Writer: Vicki Ingham
Photographer: Duane Tinkey
Some of the ash trees doomed by the onslaught of the emerald ash borer may find a better (if no less deadly) fate than a grisly wood chipper.
Master craftsman Clay Aronson appreciates the character of salvaged wood and hopes to offer the ash lumber a more artistic destiny through the custom furniture he builds. His thesis project for an architecture degree at Iowa State University used reclaimed barn wood from local farms. So when he and his wife, Megan, learned that the city of Des Moines would be removing threatened ash trees, they wondered if they could salvage some of them.
The city, which has about 13,000 ash trees around buildings and along roadsides and trails, can’t afford to save all of them. Municipal arborist David Jahn says 2,400 trees are currently being treated and another 5,600 will be removed over the next 10 years. The remaining 6,000 are in parks and will be left in place to die on their own. (Even dead trees have a place in the ecosystem of a forest, however, so they’re not a total loss.)
To get access to the trees being removed, Megan made some phone calls that led her to Jahn. He referred her to Family Tree Service, the firm designated to take down the targeted ashes. “He was wonderful,” Megan says of Jahn. In fact, she adds, “when people hear what we’re about and what we want to do, they’re really supportive.”
Last fall, Clay Aronson started picking up some of the felled trees. Starting this spring, he’ll mill the logs using equipment that was built for the old Buttermore Mill west of Boone. The boards must air-dry for about a year before he can begin working with them. (He hopes to build a kiln to speed up the drying process, but that’s still on the drawing board.)
After graduating from ISU, Aronson apprenticed for two years with Robby Pederson at RVP-1875, a 19th-century woodworking shop in Story City. There he learned traditional woodworking techniques using hand tools. “You learn more about the wood that way,” he says, “how the grain runs, how wood acts.”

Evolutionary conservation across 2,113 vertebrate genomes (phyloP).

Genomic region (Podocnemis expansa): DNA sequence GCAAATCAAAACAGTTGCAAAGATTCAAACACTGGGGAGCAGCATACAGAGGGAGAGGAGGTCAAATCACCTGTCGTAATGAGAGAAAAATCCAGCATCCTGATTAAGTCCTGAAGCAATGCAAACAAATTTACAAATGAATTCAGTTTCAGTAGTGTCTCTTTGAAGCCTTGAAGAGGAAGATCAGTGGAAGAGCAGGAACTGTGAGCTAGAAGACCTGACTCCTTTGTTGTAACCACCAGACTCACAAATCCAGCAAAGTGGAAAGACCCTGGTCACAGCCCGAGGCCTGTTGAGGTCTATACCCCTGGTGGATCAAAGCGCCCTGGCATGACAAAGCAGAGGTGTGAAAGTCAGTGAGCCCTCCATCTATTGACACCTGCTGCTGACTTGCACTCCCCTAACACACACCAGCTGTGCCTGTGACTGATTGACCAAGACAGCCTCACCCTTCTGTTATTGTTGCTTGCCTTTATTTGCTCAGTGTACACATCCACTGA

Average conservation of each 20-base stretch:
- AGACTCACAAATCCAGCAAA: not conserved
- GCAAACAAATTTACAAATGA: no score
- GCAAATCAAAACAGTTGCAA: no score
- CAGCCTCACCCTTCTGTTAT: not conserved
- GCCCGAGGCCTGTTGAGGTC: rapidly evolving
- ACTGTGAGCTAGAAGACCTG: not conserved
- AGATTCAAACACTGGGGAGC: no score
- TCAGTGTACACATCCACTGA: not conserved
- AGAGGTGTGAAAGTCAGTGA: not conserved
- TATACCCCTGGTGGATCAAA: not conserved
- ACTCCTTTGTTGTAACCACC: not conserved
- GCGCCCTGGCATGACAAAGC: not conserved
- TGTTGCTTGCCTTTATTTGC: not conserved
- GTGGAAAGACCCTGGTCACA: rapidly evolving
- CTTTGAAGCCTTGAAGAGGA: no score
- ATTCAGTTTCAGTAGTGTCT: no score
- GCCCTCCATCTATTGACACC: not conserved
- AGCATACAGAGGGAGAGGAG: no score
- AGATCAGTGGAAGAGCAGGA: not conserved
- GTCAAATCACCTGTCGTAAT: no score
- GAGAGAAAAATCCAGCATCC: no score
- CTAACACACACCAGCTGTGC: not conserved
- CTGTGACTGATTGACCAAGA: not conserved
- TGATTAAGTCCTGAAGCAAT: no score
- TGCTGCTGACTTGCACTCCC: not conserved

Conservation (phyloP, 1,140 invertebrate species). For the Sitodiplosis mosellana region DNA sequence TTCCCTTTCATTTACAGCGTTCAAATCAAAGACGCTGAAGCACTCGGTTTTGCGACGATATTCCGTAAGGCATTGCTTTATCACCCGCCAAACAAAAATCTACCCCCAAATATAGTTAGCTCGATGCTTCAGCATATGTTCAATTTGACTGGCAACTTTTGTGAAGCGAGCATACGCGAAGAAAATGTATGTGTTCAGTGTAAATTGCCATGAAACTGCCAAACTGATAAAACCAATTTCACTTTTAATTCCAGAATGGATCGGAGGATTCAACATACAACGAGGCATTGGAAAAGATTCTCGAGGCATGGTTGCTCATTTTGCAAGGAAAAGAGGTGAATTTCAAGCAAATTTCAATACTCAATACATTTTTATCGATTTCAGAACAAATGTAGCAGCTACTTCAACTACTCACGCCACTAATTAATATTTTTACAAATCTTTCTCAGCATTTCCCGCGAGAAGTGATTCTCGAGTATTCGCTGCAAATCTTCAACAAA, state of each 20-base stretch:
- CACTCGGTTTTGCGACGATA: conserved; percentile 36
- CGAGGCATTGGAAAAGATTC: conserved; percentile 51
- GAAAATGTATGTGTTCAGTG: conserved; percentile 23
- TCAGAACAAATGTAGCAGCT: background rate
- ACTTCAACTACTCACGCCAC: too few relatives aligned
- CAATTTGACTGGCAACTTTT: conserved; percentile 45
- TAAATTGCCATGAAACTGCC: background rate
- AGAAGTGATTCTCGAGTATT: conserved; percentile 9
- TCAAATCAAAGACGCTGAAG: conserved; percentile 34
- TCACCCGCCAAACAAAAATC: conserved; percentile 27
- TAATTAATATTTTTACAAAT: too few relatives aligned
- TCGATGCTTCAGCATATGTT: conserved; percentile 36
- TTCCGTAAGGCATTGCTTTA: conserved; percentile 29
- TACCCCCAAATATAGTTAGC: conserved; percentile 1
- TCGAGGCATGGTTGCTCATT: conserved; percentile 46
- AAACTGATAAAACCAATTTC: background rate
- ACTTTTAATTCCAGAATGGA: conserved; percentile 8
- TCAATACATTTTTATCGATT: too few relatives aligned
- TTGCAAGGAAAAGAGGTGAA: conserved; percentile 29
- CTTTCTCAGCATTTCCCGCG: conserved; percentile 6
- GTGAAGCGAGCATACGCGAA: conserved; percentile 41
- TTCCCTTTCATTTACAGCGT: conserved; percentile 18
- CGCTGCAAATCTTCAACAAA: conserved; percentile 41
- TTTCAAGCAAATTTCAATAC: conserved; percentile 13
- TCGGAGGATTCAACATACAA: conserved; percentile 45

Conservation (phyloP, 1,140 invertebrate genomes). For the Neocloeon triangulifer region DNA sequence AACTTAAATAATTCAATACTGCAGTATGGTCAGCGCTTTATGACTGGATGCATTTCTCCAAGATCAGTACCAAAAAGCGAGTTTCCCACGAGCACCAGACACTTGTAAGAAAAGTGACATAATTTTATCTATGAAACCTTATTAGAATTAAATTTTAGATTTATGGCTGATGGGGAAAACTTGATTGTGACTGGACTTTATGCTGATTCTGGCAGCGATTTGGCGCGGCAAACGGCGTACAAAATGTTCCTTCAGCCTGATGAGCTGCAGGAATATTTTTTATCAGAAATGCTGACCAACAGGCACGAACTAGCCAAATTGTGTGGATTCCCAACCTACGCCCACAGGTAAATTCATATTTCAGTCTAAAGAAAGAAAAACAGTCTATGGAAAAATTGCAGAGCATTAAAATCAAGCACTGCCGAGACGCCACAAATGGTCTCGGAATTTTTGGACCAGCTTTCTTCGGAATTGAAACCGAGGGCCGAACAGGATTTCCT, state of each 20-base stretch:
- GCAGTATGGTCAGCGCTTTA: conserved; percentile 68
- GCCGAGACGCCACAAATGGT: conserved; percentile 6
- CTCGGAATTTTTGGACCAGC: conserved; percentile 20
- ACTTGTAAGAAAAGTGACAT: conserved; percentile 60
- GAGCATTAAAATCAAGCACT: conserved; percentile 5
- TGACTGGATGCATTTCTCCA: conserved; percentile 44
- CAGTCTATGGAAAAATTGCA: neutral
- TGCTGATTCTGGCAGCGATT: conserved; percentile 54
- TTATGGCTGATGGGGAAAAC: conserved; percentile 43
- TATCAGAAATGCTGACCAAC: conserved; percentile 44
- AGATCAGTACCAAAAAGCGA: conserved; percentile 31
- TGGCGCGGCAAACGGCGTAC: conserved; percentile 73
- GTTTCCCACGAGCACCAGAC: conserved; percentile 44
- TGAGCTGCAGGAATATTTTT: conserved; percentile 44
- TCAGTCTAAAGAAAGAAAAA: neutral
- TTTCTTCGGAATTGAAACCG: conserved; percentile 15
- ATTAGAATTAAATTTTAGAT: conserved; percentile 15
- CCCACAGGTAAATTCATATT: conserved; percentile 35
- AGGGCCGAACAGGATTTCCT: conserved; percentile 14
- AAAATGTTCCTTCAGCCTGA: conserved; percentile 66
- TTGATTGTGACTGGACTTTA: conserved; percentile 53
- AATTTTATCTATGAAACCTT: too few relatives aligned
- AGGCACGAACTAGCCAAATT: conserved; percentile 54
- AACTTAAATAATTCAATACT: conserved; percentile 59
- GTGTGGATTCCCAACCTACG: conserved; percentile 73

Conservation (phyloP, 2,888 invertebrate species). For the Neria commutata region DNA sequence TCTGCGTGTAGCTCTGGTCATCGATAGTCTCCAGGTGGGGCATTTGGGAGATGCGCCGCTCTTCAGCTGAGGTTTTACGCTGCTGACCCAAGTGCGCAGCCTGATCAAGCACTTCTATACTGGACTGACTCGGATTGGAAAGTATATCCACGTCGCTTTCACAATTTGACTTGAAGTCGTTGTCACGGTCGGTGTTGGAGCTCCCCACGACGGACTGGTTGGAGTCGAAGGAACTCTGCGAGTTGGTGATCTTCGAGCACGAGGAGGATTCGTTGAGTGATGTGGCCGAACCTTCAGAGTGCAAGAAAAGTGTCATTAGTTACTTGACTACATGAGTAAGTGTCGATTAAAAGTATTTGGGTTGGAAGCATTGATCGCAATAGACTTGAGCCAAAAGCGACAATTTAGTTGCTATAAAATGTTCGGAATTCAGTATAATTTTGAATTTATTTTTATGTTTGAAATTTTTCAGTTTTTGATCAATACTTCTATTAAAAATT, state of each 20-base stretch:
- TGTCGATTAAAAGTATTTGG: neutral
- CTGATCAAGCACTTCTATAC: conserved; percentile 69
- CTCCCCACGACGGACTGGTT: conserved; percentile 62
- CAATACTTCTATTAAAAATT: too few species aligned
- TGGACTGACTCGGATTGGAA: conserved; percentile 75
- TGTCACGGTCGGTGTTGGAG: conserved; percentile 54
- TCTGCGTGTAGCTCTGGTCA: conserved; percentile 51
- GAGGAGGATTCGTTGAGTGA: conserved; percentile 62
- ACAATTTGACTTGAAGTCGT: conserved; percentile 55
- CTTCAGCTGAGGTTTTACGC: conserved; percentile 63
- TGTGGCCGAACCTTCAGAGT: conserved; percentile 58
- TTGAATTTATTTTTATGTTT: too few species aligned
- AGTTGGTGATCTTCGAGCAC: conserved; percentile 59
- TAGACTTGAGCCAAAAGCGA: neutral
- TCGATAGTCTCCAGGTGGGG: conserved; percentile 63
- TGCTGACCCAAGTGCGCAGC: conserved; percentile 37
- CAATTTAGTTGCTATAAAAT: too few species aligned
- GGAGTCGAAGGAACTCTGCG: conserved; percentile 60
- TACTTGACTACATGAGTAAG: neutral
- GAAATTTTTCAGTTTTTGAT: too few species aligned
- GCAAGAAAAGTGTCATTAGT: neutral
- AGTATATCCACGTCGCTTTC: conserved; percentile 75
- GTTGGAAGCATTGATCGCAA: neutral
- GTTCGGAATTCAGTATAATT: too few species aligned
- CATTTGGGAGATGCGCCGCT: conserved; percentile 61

Although he relies on power tools now, he still adheres to traditional joinery techniques, using mortise-and-tenon joints and butterfly splines to hold pieces together. “I try to stay as true to the older methods as I can,” he says. “They’ve been time-tested.”
The joinery may be traditional, but his newest finishes have a dramatic, contemporary look. Named Spanish Dove for two of the colorants used, they require a time-consuming multistep process that is as much the result of creative experimentation as of technical skill. Each piece is protected with a cabinet-grade varnish that creates a hard, durable surface that’s resistant to water and chemicals.
Aronson installed the first floating vanities with the Spanish Dove finish in the spring of 2015 for Jenny Weber, one of the founders of the Des Moines Triathlon Club. The collaboration led to the opportunity to develop a new line of vanities available exclusively through Minnesota Cabinets in Clive. (To express their appreciation to Weber and to honor her work with the club, the Aronsons are donating a portion of the proceeds from sales of the vanities to help disadvantaged youths participate.) Minnesota Cabinets also features Aronson’s one-of-a-kind tables in its showroom.
Aronson’s tables also are available at Renovation Home in downtown Des Moines, and R. Cartwright Design is planning to offer his furniture at the company’s new studio space, which at press time was scheduled to open in January in Clive.
Aronson has already cut down some ash trees for a homeowner in exchange for the lumber. Locally harvested trees have “more burly grain, more colors, more character than the ash you buy from a lumber company,” he says, “because they’re looking for consistency.”
Megan Aronson handles the marketing end of the business and may be her husband’s biggest fan. “It’s truly an art, how he applies the finishes,” she says. “He’s very particular about how he does it. It’s fascinating to watch.”
As a TreeKeeper with Trees Forever, freelance writer Vicki Ingham is acutely aware of how the emerald ash borer will change the city’s streetscapes. The idea that Clay Aronson can salvage even a fraction of the ashes is somewhat comforting. “The thing that surprised me about his furniture,” she says, “is how he uses traditional joinery techniques to create very contemporary-looking pieces.”